Critically, the third group, In Black and White, comprising the party of United Reform Action (URA), a civic movement encompassing the Greens, led by an ethnic Albanian and financed by media tycoons, tipped the balance of power in favour of the nationalists, despite being pro-Western and pro-NATO, by winning just over 5% of the vote.
And so, the balance of power (40/41 seats in Parliament) passed from the DPS era to the next.
Members of the new Montenegrin govt-in-waiting are already signaling their desire to lift Podgorica’s sanctions vs. Russia. Q is if the jr. reform wing will stop the dominant nationalist-clerical bloc from remaking MNT’s regional & international posture. https://t.co/jDdOHWNawO
— Jasmin Mujanović (@JasminMuj) September 13, 2020
President Djukanovic declared the result one of a mature democracy that must be respected with full parliamentary participation, and the leaders of the winning opposition parties appealed to their supporters to remain respectful in their celebrations and stay at home.
Inevitably, as darkness fell, and the result was declared, noisy celebrations erupted on the streets. They lasted late into the night and continued the next night into the early hours. The traditional celebration of firecrackers and flag-waving from hooting cars turned into a nationalist victory parade, with Serbian flags replacing the Montenegrin flag.
Incidents of threats and assaults on minorities were reported. Slogans such as “Go home Turks!”, smashed shopfronts, directed against Muslim minorities and most alarmingly the graffitied message “We will see Srebrenica again” sent shock waves through Montenegrin society. They were roundly condemned but reverberated far and wide.
I resolved to capture as much of the mood and times as I could through photographs of political posters, graffitied walls and public gatherings, some shared here.
My husband asked to see the photo I had taken of the racist mural below our apartment, which now seemed like a sinister warning. He posted it on his social media as well as to the European Commission with a “Not my Montenegro” caption.
He had resigned as a young Yugoslav diplomat in protest against the warmongering of Milosevic. And spent the following decades working as a Montenegrin diplomat for his country’s independence, NATO membership and now EU accession.
Emil Pilav, a Bosniak resident of Pljevlja, says he was attacked today when people who celebrated the electoral victory attacked him and his friends for no reason. A flashback to the early 90s when muslim minority in Pljevlja lived in fear because of the war in neighboring Bosnia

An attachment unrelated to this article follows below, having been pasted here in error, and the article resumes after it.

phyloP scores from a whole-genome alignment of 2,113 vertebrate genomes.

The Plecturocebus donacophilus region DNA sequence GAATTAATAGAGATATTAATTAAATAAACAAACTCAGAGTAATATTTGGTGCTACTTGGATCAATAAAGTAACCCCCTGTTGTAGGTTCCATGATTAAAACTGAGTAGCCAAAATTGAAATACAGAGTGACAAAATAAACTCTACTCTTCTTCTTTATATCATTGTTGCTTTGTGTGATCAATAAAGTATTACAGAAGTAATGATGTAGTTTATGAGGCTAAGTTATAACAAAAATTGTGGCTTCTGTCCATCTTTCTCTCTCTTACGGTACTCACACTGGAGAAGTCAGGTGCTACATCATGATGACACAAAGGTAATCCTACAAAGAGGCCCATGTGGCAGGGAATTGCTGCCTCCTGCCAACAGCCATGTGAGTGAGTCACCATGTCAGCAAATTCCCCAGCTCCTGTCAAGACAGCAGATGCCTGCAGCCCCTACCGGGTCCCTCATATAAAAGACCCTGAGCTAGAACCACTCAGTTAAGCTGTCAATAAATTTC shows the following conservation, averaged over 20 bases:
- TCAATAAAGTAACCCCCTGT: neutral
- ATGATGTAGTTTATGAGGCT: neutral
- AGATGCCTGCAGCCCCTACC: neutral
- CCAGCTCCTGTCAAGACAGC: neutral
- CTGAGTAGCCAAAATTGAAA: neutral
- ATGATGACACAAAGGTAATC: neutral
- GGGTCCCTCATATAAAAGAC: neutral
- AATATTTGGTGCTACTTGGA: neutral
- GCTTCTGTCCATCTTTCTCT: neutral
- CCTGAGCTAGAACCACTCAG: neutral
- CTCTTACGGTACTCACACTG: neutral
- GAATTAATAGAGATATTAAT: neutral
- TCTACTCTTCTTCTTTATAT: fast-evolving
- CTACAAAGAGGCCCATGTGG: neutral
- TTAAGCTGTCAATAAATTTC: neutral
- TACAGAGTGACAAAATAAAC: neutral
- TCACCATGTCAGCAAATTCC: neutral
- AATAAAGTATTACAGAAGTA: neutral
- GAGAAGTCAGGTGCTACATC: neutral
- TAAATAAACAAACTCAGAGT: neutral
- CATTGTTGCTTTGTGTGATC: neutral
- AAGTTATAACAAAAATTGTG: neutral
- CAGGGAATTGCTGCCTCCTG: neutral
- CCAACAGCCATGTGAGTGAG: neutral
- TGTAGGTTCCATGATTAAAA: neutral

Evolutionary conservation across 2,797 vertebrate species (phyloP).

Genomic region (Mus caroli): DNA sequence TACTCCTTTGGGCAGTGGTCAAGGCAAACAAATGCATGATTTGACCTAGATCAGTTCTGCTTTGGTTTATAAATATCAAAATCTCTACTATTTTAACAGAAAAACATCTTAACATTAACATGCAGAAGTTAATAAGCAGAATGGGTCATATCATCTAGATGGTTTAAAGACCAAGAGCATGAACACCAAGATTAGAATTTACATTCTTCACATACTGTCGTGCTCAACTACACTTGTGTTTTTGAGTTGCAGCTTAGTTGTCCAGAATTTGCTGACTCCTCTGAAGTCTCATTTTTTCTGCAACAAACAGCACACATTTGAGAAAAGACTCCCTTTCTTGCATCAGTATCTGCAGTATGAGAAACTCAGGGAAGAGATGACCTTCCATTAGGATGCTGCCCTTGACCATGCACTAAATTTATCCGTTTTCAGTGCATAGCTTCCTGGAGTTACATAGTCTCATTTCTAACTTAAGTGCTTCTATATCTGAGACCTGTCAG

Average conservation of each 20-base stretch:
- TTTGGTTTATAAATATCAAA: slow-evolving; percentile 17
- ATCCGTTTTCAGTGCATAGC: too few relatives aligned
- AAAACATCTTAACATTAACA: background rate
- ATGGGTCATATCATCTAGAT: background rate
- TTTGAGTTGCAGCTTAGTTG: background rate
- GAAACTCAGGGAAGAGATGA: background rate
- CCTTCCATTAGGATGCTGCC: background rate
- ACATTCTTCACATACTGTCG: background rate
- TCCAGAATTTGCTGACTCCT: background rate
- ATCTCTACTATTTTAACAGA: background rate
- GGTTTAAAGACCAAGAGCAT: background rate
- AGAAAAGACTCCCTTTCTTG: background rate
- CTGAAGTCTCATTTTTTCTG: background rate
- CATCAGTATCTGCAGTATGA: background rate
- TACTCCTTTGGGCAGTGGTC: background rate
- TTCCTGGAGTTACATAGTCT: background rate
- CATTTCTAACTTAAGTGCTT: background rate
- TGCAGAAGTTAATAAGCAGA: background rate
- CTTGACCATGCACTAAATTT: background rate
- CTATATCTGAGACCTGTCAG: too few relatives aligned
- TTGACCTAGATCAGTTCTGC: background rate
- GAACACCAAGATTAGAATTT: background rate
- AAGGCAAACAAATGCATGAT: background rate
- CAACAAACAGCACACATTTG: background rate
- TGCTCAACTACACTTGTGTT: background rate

— Ljubomir Filipović (@ljubofil) August 31, 2020
My kids were texting me to ask what it all meant. I tried to explain that it was normal for power to change hands after such a long period, and that whilst Serb nationalists had not gained the most votes, they had gained enough to form a majority coalition with others. Now we had to rely on the smaller parties to temper the nationalists’ worst instincts.
In fact, the leaders of the three main opposition parties publicly affirmed their commitment to remaining on the European path shortly after they won the election. Though having watched Italy’s nationalists come to power on the back of a more reformist populist party, I was not optimistic.
It wasn’t long before Montenegrins called a rally to assert their patriotism. In the heart of the old capital, Cetinje, young and old gathered in front of the Cetinje monastery – seat of the Serbian Orthodox Church in Montenegro. They put on a united display, passionately singing the national anthem, traditional folk and popular pro-Montenegrin songs, waving flags and holding flares aloft. It was a symbolic event that passed off peacefully.
A few days later, thousands of Montenegrins filled the central square in the modern-day capital Podgorica, in support of a “European, civic and democratic Montenegro” and pledging solidarity with “Albanian, Bosnian and Croatian compatriots”.
That same day, we had set off back to Brussels, reconciled to the fact that life in Montenegro was going to change in a way we could not predict. But knowing that at its heart, Montenegro is a democratic, multi-ethnic society.
It would be for others to determine the future course. Though as the cohort that had resisted nationalism during the Milosevic era of the 1990s, we had confidence that Montenegrins would once again choose multiculturalism, tolerance and peace.
As we drove back, this time taking a route through the scenic mountains and villages of Bosnia, we caught glimpses of what can happen when countries fall prey to the forces of division and turn in on themselves – shelled buildings, roadside graveyards and monuments to fallen fighters.
It’s a road that no-one should risk going down again.
Photograph courtesy of Natalie Sarkic-Todd. All rights reserved.